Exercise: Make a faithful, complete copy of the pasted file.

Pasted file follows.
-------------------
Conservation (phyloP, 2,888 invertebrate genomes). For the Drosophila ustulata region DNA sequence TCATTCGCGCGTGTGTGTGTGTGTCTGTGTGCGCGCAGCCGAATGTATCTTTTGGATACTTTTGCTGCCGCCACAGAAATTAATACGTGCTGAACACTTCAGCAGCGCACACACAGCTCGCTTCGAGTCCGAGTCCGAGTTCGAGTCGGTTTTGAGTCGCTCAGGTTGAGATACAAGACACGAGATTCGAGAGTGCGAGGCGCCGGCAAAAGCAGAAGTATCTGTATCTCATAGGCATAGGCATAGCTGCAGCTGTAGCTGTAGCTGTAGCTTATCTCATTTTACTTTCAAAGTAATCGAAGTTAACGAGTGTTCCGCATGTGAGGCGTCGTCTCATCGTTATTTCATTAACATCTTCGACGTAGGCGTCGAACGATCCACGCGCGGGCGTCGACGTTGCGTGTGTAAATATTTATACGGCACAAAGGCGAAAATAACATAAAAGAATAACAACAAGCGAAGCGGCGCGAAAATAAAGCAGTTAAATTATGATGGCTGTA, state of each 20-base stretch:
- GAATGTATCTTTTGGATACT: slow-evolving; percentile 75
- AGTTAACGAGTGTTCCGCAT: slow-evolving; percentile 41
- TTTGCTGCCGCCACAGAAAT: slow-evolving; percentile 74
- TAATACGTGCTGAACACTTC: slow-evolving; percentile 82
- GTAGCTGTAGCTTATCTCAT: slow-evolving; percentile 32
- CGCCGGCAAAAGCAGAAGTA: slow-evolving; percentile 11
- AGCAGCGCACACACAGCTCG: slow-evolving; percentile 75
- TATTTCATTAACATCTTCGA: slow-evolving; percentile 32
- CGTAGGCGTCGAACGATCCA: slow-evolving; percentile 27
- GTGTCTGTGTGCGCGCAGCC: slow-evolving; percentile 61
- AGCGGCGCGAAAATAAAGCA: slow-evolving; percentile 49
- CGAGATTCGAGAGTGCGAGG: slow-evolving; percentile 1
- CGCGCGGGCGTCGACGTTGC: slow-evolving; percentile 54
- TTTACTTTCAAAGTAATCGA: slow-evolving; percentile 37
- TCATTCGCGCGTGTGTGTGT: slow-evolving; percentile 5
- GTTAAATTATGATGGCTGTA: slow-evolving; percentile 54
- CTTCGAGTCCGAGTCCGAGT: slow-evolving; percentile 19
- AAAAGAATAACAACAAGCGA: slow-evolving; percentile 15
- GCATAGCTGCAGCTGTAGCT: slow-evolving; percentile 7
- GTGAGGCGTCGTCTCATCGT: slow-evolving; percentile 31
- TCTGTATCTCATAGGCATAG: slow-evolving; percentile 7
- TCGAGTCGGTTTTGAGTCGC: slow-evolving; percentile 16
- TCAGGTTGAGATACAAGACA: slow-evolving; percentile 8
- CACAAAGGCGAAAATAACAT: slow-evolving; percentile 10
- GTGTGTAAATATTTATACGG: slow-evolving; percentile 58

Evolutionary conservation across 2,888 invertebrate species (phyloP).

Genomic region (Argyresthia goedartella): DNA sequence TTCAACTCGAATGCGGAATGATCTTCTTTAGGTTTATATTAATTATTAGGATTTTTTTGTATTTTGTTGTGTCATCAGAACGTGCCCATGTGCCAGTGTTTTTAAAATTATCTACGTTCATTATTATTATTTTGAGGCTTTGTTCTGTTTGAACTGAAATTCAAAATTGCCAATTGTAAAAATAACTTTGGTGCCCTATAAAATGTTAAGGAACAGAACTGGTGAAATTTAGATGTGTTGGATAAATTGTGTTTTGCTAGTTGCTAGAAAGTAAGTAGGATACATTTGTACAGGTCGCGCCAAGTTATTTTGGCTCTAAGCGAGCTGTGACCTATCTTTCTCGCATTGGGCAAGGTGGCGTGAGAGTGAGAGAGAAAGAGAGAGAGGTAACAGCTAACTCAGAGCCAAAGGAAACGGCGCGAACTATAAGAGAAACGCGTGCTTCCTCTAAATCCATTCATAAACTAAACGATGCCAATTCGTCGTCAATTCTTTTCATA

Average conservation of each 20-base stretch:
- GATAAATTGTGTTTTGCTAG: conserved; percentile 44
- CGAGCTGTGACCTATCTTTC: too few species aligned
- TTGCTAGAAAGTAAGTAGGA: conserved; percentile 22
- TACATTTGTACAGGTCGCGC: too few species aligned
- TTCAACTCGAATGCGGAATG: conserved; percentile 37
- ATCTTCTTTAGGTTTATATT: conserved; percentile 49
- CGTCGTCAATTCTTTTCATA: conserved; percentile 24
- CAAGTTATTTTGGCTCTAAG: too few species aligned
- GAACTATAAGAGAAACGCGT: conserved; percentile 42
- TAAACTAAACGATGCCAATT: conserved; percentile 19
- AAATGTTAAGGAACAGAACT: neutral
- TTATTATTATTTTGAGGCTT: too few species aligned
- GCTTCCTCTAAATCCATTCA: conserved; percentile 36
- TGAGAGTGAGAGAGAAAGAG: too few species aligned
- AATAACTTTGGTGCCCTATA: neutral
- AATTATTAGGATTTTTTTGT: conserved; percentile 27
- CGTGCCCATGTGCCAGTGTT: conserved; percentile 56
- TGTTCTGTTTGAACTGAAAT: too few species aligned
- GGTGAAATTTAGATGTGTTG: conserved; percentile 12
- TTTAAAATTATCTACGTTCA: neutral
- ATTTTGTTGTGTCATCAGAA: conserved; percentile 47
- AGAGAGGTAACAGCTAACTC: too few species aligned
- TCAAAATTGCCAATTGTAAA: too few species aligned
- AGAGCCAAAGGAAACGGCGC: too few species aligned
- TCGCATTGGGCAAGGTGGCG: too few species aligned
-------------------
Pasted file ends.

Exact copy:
Conservation (phyloP, 2,888 invertebrate genomes). For the Drosophila ustulata region DNA sequence TCATTCGCGCGTGTGTGTGTGTGTCTGTGTGCGCGCAGCCGAATGTATCTTTTGGATACTTTTGCTGCCGCCACAGAAATTAATACGTGCTGAACACTTCAGCAGCGCACACACAGCTCGCTTCGAGTCCGAGTCCGAGTTCGAGTCGGTTTTGAGTCGCTCAGGTTGAGATACAAGACACGAGATTCGAGAGTGCGAGGCGCCGGCAAAAGCAGAAGTATCTGTATCTCATAGGCATAGGCATAGCTGCAGCTGTAGCTGTAGCTGTAGCTTATCTCATTTTACTTTCAAAGTAATCGAAGTTAACGAGTGTTCCGCATGTGAGGCGTCGTCTCATCGTTATTTCATTAACATCTTCGACGTAGGCGTCGAACGATCCACGCGCGGGCGTCGACGTTGCGTGTGTAAATATTTATACGGCACAAAGGCGAAAATAACATAAAAGAATAACAACAAGCGAAGCGGCGCGAAAATAAAGCAGTTAAATTATGATGGCTGTA, state of each 20-base stretch:
- GAATGTATCTTTTGGATACT: slow-evolving; percentile 75
- AGTTAACGAGTGTTCCGCAT: slow-evolving; percentile 41
- TTTGCTGCCGCCACAGAAAT: slow-evolving; percentile 74
- TAATACGTGCTGAACACTTC: slow-evolving; percentile 82
- GTAGCTGTAGCTTATCTCAT: slow-evolving; percentile 32
- CGCCGGCAAAAGCAGAAGTA: slow-evolving; percentile 11
- AGCAGCGCACACACAGCTCG: slow-evolving; percentile 75
- TATTTCATTAACATCTTCGA: slow-evolving; percentile 32
- CGTAGGCGTCGAACGATCCA: slow-evolving; percentile 27
- GTGTCTGTGTGCGCGCAGCC: slow-evolving; percentile 61
- AGCGGCGCGAAAATAAAGCA: slow-evolving; percentile 49
- CGAGATTCGAGAGTGCGAGG: slow-evolving; percentile 1
- CGCGCGGGCGTCGACGTTGC: slow-evolving; percentile 54
- TTTACTTTCAAAGTAATCGA: slow-evolving; percentile 37
- TCATTCGCGCGTGTGTGTGT: slow-evolving; percentile 5
- GTTAAATTATGATGGCTGTA: slow-evolving; percentile 54
- CTTCGAGTCCGAGTCCGAGT: slow-evolving; percentile 19
- AAAAGAATAACAACAAGCGA: slow-evolving; percentile 15
- GCATAGCTGCAGCTGTAGCT: slow-evolving; percentile 7
- GTGAGGCGTCGTCTCATCGT: slow-evolving; percentile 31
- TCTGTATCTCATAGGCATAG: slow-evolving; percentile 7
- TCGAGTCGGTTTTGAGTCGC: slow-evolving; percentile 16
- TCAGGTTGAGATACAAGACA: slow-evolving; percentile 8
- CACAAAGGCGAAAATAACAT: slow-evolving; percentile 10
- GTGTGTAAATATTTATACGG: slow-evolving; percentile 58

Evolutionary conservation across 2,888 invertebrate species (phyloP).

Genomic region (Argyresthia goedartella): DNA sequence TTCAACTCGAATGCGGAATGATCTTCTTTAGGTTTATATTAATTATTAGGATTTTTTTGTATTTTGTTGTGTCATCAGAACGTGCCCATGTGCCAGTGTTTTTAAAATTATCTACGTTCATTATTATTATTTTGAGGCTTTGTTCTGTTTGAACTGAAATTCAAAATTGCCAATTGTAAAAATAACTTTGGTGCCCTATAAAATGTTAAGGAACAGAACTGGTGAAATTTAGATGTGTTGGATAAATTGTGTTTTGCTAGTTGCTAGAAAGTAAGTAGGATACATTTGTACAGGTCGCGCCAAGTTATTTTGGCTCTAAGCGAGCTGTGACCTATCTTTCTCGCATTGGGCAAGGTGGCGTGAGAGTGAGAGAGAAAGAGAGAGAGGTAACAGCTAACTCAGAGCCAAAGGAAACGGCGCGAACTATAAGAGAAACGCGTGCTTCCTCTAAATCCATTCATAAACTAAACGATGCCAATTCGTCGTCAATTCTTTTCATA

Average conservation of each 20-base stretch:
- GATAAATTGTGTTTTGCTAG: conserved; percentile 44
- CGAGCTGTGACCTATCTTTC: too few species aligned
- TTGCTAGAAAGTAAGTAGGA: conserved; percentile 22
- TACATTTGTACAGGTCGCGC: too few species aligned
- TTCAACTCGAATGCGGAATG: conserved; percentile 37
- ATCTTCTTTAGGTTTATATT: conserved; percentile 49
- CGTCGTCAATTCTTTTCATA: conserved; percentile 24
- CAAGTTATTTTGGCTCTAAG: too few species aligned
- GAACTATAAGAGAAACGCGT: conserved; percentile 42
- TAAACTAAACGATGCCAATT: conserved; percentile 19
- AAATGTTAAGGAACAGAACT: neutral
- TTATTATTATTTTGAGGCTT: too few species aligned
- GCTTCCTCTAAATCCATTCA: conserved; percentile 36
- TGAGAGTGAGAGAGAAAGAG: too few species aligned
- AATAACTTTGGTGCCCTATA: neutral
- AATTATTAGGATTTTTTTGT: conserved; percentile 27
- CGTGCCCATGTGCCAGTGTT: conserved; percentile 56
- TGTTCTGTTTGAACTGAAAT: too few species aligned
- GGTGAAATTTAGATGTGTTG: conserved; percentile 12
- TTTAAAATTATCTACGTTCA: neutral
- ATTTTGTTGTGTCATCAGAA: conserved; percentile 47
- AGAGAGGTAACAGCTAACTC: too few species aligned
- TCAAAATTGCCAATTGTAAA: too few species aligned
- AGAGCCAAAGGAAACGGCGC: too few species aligned
- TCGCATTGGGCAAGGTGGCG: too few species aligned